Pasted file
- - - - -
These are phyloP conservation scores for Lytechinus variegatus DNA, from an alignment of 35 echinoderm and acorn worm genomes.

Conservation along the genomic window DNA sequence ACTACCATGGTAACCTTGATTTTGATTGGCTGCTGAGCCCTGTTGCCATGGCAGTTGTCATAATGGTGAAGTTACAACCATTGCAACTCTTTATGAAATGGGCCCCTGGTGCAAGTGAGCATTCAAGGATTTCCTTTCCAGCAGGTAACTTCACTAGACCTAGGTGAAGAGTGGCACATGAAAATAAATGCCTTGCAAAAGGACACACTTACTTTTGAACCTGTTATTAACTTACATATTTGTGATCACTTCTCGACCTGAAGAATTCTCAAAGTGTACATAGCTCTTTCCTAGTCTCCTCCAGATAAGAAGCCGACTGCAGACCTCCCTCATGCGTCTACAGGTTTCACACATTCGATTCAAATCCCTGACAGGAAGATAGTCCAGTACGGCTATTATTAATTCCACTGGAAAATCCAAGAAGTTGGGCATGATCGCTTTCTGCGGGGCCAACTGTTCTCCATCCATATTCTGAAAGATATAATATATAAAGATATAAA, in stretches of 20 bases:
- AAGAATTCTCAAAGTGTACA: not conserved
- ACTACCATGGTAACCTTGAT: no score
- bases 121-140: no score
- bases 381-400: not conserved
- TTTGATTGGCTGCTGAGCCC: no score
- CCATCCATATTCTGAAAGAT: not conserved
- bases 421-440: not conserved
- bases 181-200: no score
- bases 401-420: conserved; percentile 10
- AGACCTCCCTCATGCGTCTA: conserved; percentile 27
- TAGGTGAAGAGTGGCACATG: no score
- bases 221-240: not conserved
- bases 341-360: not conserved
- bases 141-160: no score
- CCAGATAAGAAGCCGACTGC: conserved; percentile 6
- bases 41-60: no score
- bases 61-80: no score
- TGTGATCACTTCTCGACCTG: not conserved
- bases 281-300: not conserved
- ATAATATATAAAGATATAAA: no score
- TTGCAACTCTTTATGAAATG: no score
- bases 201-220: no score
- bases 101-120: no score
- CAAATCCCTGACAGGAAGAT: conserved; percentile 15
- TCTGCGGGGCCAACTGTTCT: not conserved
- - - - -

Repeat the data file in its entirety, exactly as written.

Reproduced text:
These are phyloP conservation scores for Lytechinus variegatus DNA, from an alignment of 35 echinoderm and acorn worm genomes.

Conservation along the genomic window DNA sequence ACTACCATGGTAACCTTGATTTTGATTGGCTGCTGAGCCCTGTTGCCATGGCAGTTGTCATAATGGTGAAGTTACAACCATTGCAACTCTTTATGAAATGGGCCCCTGGTGCAAGTGAGCATTCAAGGATTTCCTTTCCAGCAGGTAACTTCACTAGACCTAGGTGAAGAGTGGCACATGAAAATAAATGCCTTGCAAAAGGACACACTTACTTTTGAACCTGTTATTAACTTACATATTTGTGATCACTTCTCGACCTGAAGAATTCTCAAAGTGTACATAGCTCTTTCCTAGTCTCCTCCAGATAAGAAGCCGACTGCAGACCTCCCTCATGCGTCTACAGGTTTCACACATTCGATTCAAATCCCTGACAGGAAGATAGTCCAGTACGGCTATTATTAATTCCACTGGAAAATCCAAGAAGTTGGGCATGATCGCTTTCTGCGGGGCCAACTGTTCTCCATCCATATTCTGAAAGATATAATATATAAAGATATAAA, in stretches of 20 bases:
- AAGAATTCTCAAAGTGTACA: not conserved
- ACTACCATGGTAACCTTGAT: no score
- bases 121-140: no score
- bases 381-400: not conserved
- TTTGATTGGCTGCTGAGCCC: no score
- CCATCCATATTCTGAAAGAT: not conserved
- bases 421-440: not conserved
- bases 181-200: no score
- bases 401-420: conserved; percentile 10
- AGACCTCCCTCATGCGTCTA: conserved; percentile 27
- TAGGTGAAGAGTGGCACATG: no score
- bases 221-240: not conserved
- bases 341-360: not conserved
- bases 141-160: no score
- CCAGATAAGAAGCCGACTGC: conserved; percentile 6
- bases 41-60: no score
- bases 61-80: no score
- TGTGATCACTTCTCGACCTG: not conserved
- bases 281-300: not conserved
- ATAATATATAAAGATATAAA: no score
- TTGCAACTCTTTATGAAATG: no score
- bases 201-220: no score
- bases 101-120: no score
- CAAATCCCTGACAGGAAGAT: conserved; percentile 15
- TCTGCGGGGCCAACTGTTCT: not conserved